Wednesday, 3 October 2007

Windows XP on Dell L400

It's been a while since I posted anything - I'll plead the pressures of work and social life as my excuse. In the meantime I have picked up a little old Dell L400. This machine is about 1.6KG in weight and has a Pentium III processor running at 700MHz. I've had to put in a 20GB hard disk (that I had lying around) and it came with 256MB of RAM and two batteries. Not bad at all.

Initially I installed Win2k on it and was unimpressed by it's performance. I had also tried to get varies different versions of Linux running on it (more on this to follow). I eventually got SuSE 10.2 running happily on it and all was good. Somehow though... I got it into my head to install Windows XP on this machine. I checked the minimum specifications for XP and found them to be well under the spec of this laptop - something like a 300MHz processor and 128MB of RAM or something similar.

The initial install went very smoothly. It was also pleasingly fast. I was very happy. I continued to be very happy as the install stayed smooth and the system ran well. After a fair bit of time (after all it is only a 700MHz processor) the install completed. The only thing that wasn't working was the sound card. It had correctly detected it but the driver wasn't working. I had already downloaded the drivers from Dell on another machine, copied them across and away I went.

Patching this little machine took a long time. Probably longer than I'd hoped. There were 100 or so patches to be installed so I wasn't too unhappy with the time it took.

My biggest concern with this machine was RAM availability. With only 256MB I was worried I'd be swapping all the time and this would make the machine unusable. By killing all the themes, disabling many services and pruning where possible, the machine runs with a RAM footprint of 89MB! And it runs really well. I've installed the Portable Applications package from in both the lite and full forms. This gives me a stack of great software to use and I recommend you check it out. Great for a USB install or just for those lower end PCs you might have floating around. The L400 runs the portable version of OpenOffice Writer well and its very usable. I've also installed NetGear software for my WG111v2 USB wireless device. It works well and means this cheap little notebook is very versatile.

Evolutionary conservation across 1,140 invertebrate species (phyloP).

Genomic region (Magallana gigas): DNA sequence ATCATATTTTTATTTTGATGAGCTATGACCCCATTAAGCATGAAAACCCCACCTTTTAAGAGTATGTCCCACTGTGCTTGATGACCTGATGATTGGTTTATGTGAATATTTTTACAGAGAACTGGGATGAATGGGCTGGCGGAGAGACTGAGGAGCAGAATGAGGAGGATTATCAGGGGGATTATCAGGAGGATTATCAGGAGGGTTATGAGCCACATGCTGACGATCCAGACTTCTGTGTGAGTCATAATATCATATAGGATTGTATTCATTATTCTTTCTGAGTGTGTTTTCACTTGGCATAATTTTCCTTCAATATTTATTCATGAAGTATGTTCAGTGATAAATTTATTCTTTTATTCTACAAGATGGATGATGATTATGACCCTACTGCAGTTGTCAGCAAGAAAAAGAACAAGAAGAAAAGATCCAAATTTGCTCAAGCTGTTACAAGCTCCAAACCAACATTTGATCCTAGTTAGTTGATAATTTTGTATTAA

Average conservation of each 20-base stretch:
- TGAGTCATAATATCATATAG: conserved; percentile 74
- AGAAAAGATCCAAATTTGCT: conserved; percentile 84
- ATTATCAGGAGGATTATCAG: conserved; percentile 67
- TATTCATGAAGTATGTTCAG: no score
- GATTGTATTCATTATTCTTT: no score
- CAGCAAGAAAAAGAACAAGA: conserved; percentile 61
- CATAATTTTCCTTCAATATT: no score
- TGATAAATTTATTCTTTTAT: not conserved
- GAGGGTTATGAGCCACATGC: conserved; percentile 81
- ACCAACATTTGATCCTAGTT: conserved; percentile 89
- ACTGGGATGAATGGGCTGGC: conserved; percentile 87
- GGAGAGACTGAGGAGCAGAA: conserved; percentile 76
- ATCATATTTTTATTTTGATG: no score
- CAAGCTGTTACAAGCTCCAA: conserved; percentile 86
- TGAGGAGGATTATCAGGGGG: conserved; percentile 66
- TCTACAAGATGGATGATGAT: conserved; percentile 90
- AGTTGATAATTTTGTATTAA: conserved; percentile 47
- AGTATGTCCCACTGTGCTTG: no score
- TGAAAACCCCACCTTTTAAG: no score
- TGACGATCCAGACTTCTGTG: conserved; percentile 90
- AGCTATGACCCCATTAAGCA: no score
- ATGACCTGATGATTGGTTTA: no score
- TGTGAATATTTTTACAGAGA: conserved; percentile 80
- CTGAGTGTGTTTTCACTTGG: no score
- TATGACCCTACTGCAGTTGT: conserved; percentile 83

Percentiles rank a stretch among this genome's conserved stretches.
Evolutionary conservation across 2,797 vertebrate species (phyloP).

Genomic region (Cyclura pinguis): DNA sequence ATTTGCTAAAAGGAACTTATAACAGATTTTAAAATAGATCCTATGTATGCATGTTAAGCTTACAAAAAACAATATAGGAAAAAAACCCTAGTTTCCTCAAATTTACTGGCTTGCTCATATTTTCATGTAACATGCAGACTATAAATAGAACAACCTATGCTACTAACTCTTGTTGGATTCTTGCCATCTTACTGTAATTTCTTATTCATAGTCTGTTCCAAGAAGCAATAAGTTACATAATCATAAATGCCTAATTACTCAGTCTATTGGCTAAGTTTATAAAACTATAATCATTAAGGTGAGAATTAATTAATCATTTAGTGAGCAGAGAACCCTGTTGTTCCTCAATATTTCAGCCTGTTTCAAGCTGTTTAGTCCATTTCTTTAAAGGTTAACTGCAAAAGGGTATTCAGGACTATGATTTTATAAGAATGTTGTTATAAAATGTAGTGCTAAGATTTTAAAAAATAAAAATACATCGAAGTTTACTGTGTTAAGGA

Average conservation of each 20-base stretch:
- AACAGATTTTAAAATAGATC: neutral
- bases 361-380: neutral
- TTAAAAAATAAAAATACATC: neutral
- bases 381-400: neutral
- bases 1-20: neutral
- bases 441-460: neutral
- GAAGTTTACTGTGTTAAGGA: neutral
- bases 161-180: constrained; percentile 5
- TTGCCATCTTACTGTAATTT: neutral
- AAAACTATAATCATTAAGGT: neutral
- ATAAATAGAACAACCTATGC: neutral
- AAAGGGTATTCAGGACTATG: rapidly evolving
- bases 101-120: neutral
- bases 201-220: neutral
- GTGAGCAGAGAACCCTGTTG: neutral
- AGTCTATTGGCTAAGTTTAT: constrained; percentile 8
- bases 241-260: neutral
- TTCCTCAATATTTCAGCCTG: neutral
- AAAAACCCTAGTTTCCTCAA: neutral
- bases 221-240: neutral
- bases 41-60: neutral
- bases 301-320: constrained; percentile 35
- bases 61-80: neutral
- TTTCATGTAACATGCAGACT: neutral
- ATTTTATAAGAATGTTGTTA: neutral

The screen is bright and clear and I find I can use it without problem for some time. The keyboard likewise, has a lovely tactile feel to it. If you're looking for a cheap, lightweight notebook for running around with the L400 is a good choice. The batteries only last about 2 hours, which is what Dell indicate it will last for. For about $200 this laptop was a great buy. I actually carry it in the same bag as my D620 and don't notice the extra weight!

I'm currently installing Ubuntu Linux on it - I'll write more about this adventure tomorrow.


  1. I have a similar config L400 and got rid of the Win2K and tried to get it to work with Fluxbuntu.

    My Hard Disk started acting up (clicking noises like a metronome) and I now am looking at a USB Boot or a Solid State Drive Hack for this little jewel of a machine.

    USB Boot is not an option on this because the BIOS did not support it.

    Any help is appreciated.

  2. Sudheendra,

    I replaced the HDD in my L400 pretty much straight away with a 40GB Western Digital drive. If you don't have the external CDROM/DVD then here's what I recommend: get a notebook disk drive, an adapter for it to IDE and stick the disk in a desktop machine or something similar. Install Fluxbuntu on it and then transplant the drive into your L400. GNU/Linux will easily accommodate the hardware difference, supply the correct drivers and away you go.

    Failing that, I'd suggest eBay to try and find an external CDROM that suits the L400. There are still a few around I believe. I've got a upgrade my for L400 just ready to go in shortly - I just need to make sure it'll support an 80 GB HDD. Good luck.